The tech world is abuzz with news of the metaverse and how it can open up a world of opportunities. It promises a more immersive digital experience for users, and it’s poised to become the internet’s successor.
This vast network of virtual worlds is the stuff of science fiction brought to life with today’s technology. If you’ve seen Ready Player One or The Matrix, engaged in crypto or non-fungible tokens (NFT), or played games like Roblox or Fortnite, then you already have a glimpse of things to come.
While the vast network of digital worlds hasn't arrived yet, we're already getting a glimpse of what it could bring. We're getting closer to seeing and experiencing a more fleshed-out version of this expansive and immersive virtual world as technology advances. It's more than "just a game" in the metaverse. The way things are going, it's going to grow into something much bigger.
Users can access their own versions of the metaverse online or through VR headsets and AR glasses, thanks to tech companies creating their own versions of the metaverse. Gaming is one of its most popular applications. However, this is only a small part of what the metaverse can do.
When we talk about the metaverse, we're not talking about technology.
Rather, it refers to a digital universe that spans the internet and beyond. Users can create experiences that span both the digital and physical worlds, interact with other users via avatars, own, buy, or sell virtual real estate, and take part in a fully functional digital economy.
The metaverse, according to experts, is a persistent virtual space defined by its users. It's also described as an infinite virtual world with interconnected elements that reflect real-world elements. It's a place where you can use real-world technology like AR and VR to augment reality in digital worlds.
At its core is interoperability, so users can access their experiences, identities, and belongings across all platforms. This means that you can use an item you bought in World of Warcraft on Horizon Worlds.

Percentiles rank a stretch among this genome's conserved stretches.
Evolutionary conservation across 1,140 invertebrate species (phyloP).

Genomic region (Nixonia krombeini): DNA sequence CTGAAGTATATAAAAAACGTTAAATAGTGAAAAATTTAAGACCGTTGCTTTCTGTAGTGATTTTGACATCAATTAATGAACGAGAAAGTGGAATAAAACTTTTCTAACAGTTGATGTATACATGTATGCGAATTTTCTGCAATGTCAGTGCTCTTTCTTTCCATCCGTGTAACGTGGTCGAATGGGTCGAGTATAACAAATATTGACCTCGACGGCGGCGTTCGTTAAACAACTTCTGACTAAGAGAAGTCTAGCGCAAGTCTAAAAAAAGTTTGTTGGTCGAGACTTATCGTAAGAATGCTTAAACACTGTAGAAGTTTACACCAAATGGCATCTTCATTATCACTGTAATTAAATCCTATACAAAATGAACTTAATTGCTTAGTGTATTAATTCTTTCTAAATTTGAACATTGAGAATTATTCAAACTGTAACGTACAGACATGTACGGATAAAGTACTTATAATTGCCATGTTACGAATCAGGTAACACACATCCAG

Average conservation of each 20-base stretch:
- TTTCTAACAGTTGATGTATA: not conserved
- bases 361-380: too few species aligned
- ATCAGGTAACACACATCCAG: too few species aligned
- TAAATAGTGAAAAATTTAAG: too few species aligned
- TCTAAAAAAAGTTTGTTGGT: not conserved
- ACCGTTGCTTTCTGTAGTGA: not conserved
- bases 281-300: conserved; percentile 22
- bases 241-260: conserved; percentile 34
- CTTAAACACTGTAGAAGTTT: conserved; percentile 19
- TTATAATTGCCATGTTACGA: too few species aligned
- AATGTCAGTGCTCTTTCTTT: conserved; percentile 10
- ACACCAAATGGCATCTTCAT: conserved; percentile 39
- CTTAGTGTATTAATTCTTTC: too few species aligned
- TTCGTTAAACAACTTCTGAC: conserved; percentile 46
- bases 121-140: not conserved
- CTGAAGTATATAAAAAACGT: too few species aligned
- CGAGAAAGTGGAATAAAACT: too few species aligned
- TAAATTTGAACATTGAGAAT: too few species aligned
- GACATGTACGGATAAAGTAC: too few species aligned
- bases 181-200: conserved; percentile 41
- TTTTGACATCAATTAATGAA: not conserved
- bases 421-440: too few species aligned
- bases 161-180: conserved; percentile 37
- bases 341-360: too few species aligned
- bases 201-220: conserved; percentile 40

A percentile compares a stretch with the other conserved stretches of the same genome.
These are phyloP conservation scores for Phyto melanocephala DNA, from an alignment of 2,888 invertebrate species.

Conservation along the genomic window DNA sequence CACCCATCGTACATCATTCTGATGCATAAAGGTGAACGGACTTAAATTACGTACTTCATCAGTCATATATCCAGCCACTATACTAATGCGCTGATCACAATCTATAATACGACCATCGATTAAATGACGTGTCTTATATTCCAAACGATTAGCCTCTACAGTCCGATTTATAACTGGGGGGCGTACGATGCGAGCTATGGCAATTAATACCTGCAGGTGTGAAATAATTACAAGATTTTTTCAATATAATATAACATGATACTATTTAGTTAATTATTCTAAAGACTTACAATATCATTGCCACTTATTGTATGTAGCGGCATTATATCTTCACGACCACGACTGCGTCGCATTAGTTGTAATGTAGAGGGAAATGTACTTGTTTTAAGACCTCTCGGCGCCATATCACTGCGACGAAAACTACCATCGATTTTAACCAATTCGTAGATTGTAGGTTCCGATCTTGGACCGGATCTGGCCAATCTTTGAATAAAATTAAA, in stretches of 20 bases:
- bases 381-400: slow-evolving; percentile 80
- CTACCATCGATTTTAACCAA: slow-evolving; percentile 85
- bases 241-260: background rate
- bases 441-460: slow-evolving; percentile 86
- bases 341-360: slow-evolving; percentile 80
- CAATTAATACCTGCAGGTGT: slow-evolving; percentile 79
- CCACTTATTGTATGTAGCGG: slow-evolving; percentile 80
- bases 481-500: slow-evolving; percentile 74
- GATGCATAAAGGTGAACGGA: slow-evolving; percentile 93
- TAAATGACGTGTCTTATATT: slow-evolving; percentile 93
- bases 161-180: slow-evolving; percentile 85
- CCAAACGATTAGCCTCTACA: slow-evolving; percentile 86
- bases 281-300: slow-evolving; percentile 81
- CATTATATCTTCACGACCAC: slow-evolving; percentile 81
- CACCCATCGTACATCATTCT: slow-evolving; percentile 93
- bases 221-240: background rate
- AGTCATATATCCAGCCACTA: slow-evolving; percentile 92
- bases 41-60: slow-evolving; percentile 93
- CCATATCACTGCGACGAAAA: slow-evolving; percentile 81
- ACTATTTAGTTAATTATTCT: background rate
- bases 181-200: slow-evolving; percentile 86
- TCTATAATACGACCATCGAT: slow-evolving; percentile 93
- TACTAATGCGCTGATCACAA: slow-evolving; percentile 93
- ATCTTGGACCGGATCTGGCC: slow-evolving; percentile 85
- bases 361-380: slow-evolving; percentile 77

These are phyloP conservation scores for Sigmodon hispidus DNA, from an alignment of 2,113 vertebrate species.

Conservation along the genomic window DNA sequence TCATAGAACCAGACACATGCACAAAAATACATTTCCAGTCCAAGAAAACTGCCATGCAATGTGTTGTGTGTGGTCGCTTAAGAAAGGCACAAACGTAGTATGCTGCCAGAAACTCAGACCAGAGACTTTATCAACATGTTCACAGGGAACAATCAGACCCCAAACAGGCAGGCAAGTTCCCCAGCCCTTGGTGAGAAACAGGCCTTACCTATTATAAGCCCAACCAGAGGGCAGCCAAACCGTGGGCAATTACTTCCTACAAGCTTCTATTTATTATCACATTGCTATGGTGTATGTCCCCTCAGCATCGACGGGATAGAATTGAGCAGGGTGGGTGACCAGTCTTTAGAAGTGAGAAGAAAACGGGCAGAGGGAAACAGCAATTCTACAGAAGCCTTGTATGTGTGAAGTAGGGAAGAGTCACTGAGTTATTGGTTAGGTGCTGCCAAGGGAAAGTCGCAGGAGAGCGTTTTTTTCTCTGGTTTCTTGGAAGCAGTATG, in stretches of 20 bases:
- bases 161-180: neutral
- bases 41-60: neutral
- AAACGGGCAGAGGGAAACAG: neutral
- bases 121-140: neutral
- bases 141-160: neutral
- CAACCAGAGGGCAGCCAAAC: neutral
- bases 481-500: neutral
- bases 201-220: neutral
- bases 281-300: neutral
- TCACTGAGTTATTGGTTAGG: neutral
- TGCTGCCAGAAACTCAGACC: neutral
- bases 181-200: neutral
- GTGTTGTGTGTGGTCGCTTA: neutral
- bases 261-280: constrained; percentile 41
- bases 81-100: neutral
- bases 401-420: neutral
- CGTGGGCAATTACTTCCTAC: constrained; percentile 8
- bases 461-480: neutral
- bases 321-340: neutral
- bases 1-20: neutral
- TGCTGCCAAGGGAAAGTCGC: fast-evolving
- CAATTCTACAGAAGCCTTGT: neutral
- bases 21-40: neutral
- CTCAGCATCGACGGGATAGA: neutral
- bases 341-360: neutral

However, because a fully realized network of digital worlds does not yet exist, its exact definition can be difficult to pin down—there is no one way to define it. No one knows how big it is or what it will become in the future. What we have now is just a sliver of what is coming.
Given its vast size, determining what opportunities the metaverse can provide can be difficult. The good news is that there are some early real-world applications that can help put this broad concept into context.
In 2014, Meta purchased Oculus in order to bring virtual reality experiences to the real world. Its goal is to create a virtual world where users can interact with one another using virtual reality headsets and avatars.
Big names like Ariana Grande and Travis Scott have performed virtual concerts in Fortnite. Fortnite's developer, Epic Games, has teamed up with Balenciaga to create outfits for avatars. These in-game outfits also have real-world counterparts in a limited edition run.
The way we form relationships has changed dramatically because of modern technology. Platforms like IMVU allow users to connect and form networks, allowing players to get to know one another better.
The term was first coined by Neal Stephenson in his 1992 science fiction novel Snow Crash. In the novel, the metaverse is a shared digital place people visit to escape their dystopian reality. They use avatars to interact with other users and explore an online world where they can be who they want to be and do whatever it is they want to do.
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